This article is part of a series. Be sure to check out part 1, part 2, part 3, part 4 and part 5.
Here is a new word wrap test program. It has new test string cases, and now reports the code space used and variable memory used in addition to time. In order to properly report code space, it may require some tweaking (unless you have it entered 100% byte-for-byte like I typed it). I will make a .DSK image available for download soon.
Your submission should be a subroutine that starts at line 1 and expects A$ to be the string to word wrap, WD to be the screen width to wrap to, and RETURNs and the end back to the caller.
The new test program records the start and end time (to determine speed), start and end memory (to determine variable usage), and displays the code size of the program minus the number of bytes of the test program (line 0, lines 100-end). It has the size of the “empty” test program (nothing from line 1-99) hard coded so it can reflect the overhead of your routine in those lines.
NOTE: The memory usage shown by this program is just variables, and not string space. Each variable used takes 7 bytes, and string data goes in the CLEAR xxx block of memory. If memory used shows 16, but you had to do a CLEAR 600 to make your routine work, you do require more than 16 bytes but I couldn’t
Configuring the Test
- CODE SPACE: The code space value printed is hard coded to subtract the size of the test program with a value in line 260. If you retype the test program and change any spaces or anything that would alter the size, that constant value needs to be adjusted. You want it to print 0 when you have nothing in lines 1-99 and type GOTO 280. If it does not print 0, adjust the value subtracted at the end of line 280. (If it prints 4, add 4 to the value that is there. If it prints -2, subtract 2.)
- MEMORY: If your program uses more than the default 200 bytes reserved for variables, adjust the CLEAR command in LINE 100. If you are pre-DIMensioning variables you plan to use, you can also add them to LINE 100 but this will count against your code size. It is a good thing to do for speed.
The test program will perform the following tests:
- An empty string.
- A short string that does not need to word wrap.
- A multi-line string of words that will need to word wrap. Its has words with characters ending in position 32 to test if the wrap routine uses that column without skipping extra spaces between lines.
- A string with a word longer than 32 characters and one longer than 64 characters to test chopping of long words (where it just splits it in the middle).
I believe these will test all possible conditions, and will help us compare all the versions for code size, variable usage and execution speed.
WWTEST10.BAS – Version 1.0
0 GOTO 100:REM WW-TEST 1.0 100 CLS:CLEAR 200:DIM A$,M1,M2,T1,T2,WD 110 INPUT"SCREEN WIDTH ";WD 120 IF WD=0 THEN WD=32 130 TIMER=0:T1=TIMER 140 M1=MEM 150 PRINT "EMPTY STRING:" 160 A$="":GOSUB 1 170 PRINT "SHORT STRING:" 180 A$="THIS SHOULD NOT NEED TO WRAP.":GOSUB 1 190 PRINT "LONG STRING:" 200 A$="THIS IS A STRING WE WANT TO WORD WRAP. EACH LINE CONTAINS EXACTLY 32 CHARACTERS. IT SHOULD USE THE LAST COLUMN AND SHOW FOUR LINES.":GOSUB 1 210 PRINT "WORD > WIDTH:" 220 A$="SUPERCALIFRAGILISTICEXPIALIDOCIOUS IS A WORD TOO LONG TO FIT ON ONE LINE. THIS ONE TAKES OVER TWO: ABCDEFGHIJKLMNOPQRSTUVWXYZ1234567890ABCDEFGHIJKLMNOPQRSTUVWXYZ1234567890. DID IT WORK?":GOSUB 1 230 A$="" 240 T2=TIMER 250 PRINT"TIME TAKEN:"T2-T1 260 M2=MEM 270 PRINT"MEMORY USE:"M1-M2 280 PRINT"CODE SPACE:"PEEK(27)*256+PEEK(28)-PEEK(25)*256+PEEK(26)-767 290 END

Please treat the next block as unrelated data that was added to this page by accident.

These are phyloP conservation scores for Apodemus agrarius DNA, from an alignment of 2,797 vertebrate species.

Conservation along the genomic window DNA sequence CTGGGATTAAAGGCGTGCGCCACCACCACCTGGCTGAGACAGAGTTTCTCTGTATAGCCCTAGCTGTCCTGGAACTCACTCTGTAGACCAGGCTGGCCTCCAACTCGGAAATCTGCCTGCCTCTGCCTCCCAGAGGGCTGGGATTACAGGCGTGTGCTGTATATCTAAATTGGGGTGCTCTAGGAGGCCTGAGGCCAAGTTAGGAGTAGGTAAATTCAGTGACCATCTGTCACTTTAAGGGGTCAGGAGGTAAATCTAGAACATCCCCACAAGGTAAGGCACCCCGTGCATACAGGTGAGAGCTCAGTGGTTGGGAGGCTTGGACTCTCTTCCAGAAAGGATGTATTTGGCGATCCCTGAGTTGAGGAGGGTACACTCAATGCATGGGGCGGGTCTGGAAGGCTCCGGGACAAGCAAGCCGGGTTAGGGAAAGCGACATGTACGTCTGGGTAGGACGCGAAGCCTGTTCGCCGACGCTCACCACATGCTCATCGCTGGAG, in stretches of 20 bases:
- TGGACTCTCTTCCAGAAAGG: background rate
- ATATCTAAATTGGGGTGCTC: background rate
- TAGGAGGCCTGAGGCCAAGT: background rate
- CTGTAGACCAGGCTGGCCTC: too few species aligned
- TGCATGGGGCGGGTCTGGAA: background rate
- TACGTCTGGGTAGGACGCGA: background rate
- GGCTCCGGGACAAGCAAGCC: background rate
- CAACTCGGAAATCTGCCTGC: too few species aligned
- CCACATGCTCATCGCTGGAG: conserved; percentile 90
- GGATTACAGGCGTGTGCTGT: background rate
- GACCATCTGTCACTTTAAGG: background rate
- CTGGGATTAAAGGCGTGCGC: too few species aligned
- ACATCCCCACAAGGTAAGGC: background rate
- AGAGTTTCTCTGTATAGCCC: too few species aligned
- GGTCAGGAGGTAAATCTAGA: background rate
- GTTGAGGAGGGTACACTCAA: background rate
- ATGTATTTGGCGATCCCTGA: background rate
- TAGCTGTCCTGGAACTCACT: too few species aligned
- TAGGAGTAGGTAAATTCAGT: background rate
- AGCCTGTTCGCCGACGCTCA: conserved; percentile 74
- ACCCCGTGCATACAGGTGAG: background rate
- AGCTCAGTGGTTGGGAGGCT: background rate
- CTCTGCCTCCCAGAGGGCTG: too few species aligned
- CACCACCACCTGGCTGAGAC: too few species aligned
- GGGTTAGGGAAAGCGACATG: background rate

Allen Huffman version 1 (MID$):
1 IFA$=""THENPRINT:RETURNELSEZS=1 2 ZE=LEN(A$):IFZE-ZS+1<=WD THENPRINTMID$(A$,ZS,ZE-ZS+1);:IFZE-ZS+1<WD THENPRINT:RETURN 3 FORZE=ZS+WD TOZS STEP-1:IFMID$(A$,ZE,1)<>" "THENNEXT:ZC=0ELSEZE=ZE-1:ZC=1 4 IFZE<ZS THENZE=ZS+WD-1 5 PRINTMID$(A$,ZS,ZE-ZS+1);:IFZE-ZS+1<WD THENPRINT 6 ZS=ZE+1+ZC:GOTO2
Allen Huffman version 2 (LEFT$/RIGHT$) – required additional string space:
1 IFA$=""THENPRINT:RETURN 2 ZE=LEN(A$):IFZE<=WD THENPRINTA$;:IFZE<WD THENPRINT:RETURN 3 FORZE=WD+1TO1STEP-1:IFMID$(A$,ZE,1)<>" "THENNEXT:ZP=0ELSEZE=ZE-1:ZP=1 4 IFZE=0THENZE=WD 5 PRINTLEFT$(A$,ZE);:IF ZE<WD THENPRINT 6 A$=RIGHT$(A$,LEN(A$)-ZE-ZP):GOTO2
Jim Gerrie version 3 (does not use the last character of the row):
1 C1=1:CC=WD+1 2 CC=CC-1:ON-(MID$(A$,CC,1)<>""ANDMID$(A$,CC,1)<>" "ANDCC>C1)GOTO2:C2=CC-C1:IFCC=C1 THENC2=31:CC=C1+WD-2 3 PRINTMID$(A$,C1,C2):C1=CC+1:CC=C1+WD:ON-(C1<=LEN(A$))GOTO2:RETURN
Darren Atkinson version 1 (VARPTR):
1 C1=1:CC=WD+2:VP=VARPTR(A$):VP=PEEK(VP+2)*256+PEEK(VP+3)-1:LN=LEN(A$)-1:SP=32 2 CC=CC-1:IFCC<LN ANDPEEK(VP+CC)<>SP ANDCC>C1 THEN2ELSEC2=CC-C1:IFCC=C1 THENC2=WD:CC=C1+WD-1 3 PRINTMID$(A$,C1,C2);:C1=CC+1:CC=C1+WD:IFC2<>WD ORLN+1<WD THENPRINT 4 IFC1<LN THEN2ELSERETURN
Darren Atkinson version 2 (INSTR):
1 ST=1:LN=LEN(A$)+1:FORPP=1TOLN:LW=INSTR(PP,A$," "):IFLW THENIFLW-ST<WD THENPP=LW:NEXTELSEELSEPRINTMID$(A$,ST):RETURN 2 IFLW-ST=WD THENPRINTMID$(A$,ST,LW-ST);:PP=LW:ST=LW+1:NEXTELSEIFPP<>ST THENPRINTMID$(A$,ST,PP-ST-1):ST=PP:PP=PP-1:NEXTELSEPRINTMID$(A$,ST,LW-ST)" ";:PP=LW:ST=LW+1:NEXT
Current Results (Time/Mem/Code)
- AH1 – 129 / 21 / 228
- AH2 – 119 / 14 / 186 * actually 114 memory (CLEAR 300)
- JG3 – 308 / 21 / 164
- DA1 – 260 / 42 / 224
- DA2 – 72 / 28 / 219
Fastest: Darren Atkinson’s #2
Lowest Memory Usage: Allen Huffman’s #1 and Jim Gerrie’s #3.
Smallest Code Space: Jim Gerrie’s #3.